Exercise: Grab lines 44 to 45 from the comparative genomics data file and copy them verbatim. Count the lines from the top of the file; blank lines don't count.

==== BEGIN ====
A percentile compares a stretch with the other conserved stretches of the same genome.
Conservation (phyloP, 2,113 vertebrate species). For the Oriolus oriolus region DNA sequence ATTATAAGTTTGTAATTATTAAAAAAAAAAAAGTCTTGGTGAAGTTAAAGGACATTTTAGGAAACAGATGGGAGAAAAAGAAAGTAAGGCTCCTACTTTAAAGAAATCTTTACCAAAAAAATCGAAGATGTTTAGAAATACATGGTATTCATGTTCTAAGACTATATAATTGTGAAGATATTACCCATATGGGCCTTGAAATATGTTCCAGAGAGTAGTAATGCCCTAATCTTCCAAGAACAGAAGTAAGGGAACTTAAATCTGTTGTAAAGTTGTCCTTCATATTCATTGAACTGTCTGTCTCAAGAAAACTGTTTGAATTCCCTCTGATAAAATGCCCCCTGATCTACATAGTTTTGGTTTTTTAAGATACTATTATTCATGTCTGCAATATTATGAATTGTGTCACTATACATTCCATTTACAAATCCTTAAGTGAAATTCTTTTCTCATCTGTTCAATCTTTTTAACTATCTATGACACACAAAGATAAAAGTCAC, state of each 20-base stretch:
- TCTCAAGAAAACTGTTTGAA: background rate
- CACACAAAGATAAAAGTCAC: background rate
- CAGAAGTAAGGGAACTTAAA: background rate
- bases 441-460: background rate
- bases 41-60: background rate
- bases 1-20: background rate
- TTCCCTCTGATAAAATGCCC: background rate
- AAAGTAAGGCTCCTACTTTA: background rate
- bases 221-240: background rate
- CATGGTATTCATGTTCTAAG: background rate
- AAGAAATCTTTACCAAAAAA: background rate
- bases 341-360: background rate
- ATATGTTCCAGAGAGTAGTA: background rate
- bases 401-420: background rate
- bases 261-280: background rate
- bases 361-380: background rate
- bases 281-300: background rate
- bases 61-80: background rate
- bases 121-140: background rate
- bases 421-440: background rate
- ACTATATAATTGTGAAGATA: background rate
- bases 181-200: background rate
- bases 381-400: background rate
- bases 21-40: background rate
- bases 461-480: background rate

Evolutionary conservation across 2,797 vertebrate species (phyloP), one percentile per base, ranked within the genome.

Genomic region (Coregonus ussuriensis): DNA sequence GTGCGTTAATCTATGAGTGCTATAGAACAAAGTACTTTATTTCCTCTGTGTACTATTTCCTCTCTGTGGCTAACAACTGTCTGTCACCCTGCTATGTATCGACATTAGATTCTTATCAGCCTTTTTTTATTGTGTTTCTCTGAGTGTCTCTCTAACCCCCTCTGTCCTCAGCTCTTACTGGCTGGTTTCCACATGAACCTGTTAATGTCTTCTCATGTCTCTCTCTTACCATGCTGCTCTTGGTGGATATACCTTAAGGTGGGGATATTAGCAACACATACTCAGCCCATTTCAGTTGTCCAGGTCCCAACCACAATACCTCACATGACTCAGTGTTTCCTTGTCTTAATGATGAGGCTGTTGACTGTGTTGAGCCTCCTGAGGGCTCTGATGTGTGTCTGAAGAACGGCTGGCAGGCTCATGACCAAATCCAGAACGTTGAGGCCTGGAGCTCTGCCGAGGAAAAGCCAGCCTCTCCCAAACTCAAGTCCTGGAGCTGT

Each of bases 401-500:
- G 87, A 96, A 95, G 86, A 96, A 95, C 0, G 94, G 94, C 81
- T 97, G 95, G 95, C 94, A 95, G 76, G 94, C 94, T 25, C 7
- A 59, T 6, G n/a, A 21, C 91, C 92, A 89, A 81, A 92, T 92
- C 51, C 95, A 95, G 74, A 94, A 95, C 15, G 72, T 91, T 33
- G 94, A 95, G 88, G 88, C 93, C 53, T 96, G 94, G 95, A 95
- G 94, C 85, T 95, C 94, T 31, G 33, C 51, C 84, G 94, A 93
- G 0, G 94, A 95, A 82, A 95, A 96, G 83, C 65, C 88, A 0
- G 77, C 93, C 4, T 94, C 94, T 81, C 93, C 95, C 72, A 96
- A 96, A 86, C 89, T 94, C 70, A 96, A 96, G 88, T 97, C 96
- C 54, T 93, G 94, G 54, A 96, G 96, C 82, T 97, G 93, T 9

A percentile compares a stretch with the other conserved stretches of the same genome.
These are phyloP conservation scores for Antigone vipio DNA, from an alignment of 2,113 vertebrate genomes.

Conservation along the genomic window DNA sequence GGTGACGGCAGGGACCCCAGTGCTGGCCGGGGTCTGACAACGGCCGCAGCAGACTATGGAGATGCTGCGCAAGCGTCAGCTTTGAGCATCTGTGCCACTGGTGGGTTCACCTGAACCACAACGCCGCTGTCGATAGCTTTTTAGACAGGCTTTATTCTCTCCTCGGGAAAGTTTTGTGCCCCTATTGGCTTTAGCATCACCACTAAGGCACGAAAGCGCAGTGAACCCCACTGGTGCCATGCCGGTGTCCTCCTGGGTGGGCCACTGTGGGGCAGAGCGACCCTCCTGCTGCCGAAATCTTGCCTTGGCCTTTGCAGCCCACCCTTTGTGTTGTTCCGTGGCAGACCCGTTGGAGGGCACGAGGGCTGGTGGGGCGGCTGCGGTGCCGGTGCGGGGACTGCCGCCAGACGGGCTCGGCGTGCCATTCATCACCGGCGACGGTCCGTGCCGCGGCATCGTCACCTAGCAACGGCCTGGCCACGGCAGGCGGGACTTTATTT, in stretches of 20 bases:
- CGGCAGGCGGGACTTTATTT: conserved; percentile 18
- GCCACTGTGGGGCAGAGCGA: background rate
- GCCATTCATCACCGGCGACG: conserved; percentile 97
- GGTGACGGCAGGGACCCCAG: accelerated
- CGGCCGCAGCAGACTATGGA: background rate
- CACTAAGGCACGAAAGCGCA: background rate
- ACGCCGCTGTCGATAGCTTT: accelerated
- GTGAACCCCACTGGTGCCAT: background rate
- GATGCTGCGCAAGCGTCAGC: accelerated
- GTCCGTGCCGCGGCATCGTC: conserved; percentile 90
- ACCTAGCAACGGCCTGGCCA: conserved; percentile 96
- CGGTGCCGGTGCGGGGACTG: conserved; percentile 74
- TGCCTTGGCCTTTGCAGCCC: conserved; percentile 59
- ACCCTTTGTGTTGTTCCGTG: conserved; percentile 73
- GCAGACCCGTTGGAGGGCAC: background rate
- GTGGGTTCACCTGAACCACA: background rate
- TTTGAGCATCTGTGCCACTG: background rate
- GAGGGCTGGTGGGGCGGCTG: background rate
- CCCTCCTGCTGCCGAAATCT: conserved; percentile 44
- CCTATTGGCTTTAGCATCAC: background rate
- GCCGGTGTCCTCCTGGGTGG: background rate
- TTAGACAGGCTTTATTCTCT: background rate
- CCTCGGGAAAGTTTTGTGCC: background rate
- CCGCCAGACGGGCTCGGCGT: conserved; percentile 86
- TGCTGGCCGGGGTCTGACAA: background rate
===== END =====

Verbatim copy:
- CGGCAGGCGGGACTTTATTT: conserved; percentile 18
- GCCACTGTGGGGCAGAGCGA: background rate